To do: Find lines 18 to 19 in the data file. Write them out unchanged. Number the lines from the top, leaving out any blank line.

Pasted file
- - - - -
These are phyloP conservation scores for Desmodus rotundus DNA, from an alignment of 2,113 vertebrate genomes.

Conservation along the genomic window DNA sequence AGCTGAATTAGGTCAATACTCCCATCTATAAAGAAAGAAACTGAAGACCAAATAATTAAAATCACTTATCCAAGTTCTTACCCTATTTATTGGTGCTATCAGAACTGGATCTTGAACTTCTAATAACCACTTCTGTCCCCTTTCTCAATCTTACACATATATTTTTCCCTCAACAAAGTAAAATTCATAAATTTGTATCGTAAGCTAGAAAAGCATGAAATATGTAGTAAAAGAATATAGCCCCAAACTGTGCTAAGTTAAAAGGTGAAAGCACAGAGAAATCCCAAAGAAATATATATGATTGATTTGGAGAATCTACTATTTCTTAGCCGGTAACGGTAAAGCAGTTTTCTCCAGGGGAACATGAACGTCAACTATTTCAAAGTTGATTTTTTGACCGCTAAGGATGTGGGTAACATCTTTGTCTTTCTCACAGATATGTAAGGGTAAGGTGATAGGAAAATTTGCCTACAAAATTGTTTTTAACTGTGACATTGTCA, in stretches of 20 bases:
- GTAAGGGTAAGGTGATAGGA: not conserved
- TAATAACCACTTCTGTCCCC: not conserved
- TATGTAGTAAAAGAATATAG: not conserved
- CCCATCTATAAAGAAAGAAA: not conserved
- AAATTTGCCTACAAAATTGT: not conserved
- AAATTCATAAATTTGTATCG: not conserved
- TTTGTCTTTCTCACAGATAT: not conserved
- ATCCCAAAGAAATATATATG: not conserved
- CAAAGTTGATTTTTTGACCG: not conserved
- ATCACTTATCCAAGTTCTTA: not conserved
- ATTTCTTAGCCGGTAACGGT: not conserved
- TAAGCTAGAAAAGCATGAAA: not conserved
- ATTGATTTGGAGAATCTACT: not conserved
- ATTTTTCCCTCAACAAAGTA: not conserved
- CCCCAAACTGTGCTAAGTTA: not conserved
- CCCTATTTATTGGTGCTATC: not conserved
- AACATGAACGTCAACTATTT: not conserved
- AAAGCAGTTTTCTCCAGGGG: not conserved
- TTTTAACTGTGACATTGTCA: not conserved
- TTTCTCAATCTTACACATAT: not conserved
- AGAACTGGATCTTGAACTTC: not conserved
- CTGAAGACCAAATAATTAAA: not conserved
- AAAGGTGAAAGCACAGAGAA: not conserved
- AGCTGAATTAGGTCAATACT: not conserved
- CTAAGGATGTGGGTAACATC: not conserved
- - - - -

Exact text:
- CCCTATTTATTGGTGCTATC: not conserved
- AACATGAACGTCAACTATTT: not conserved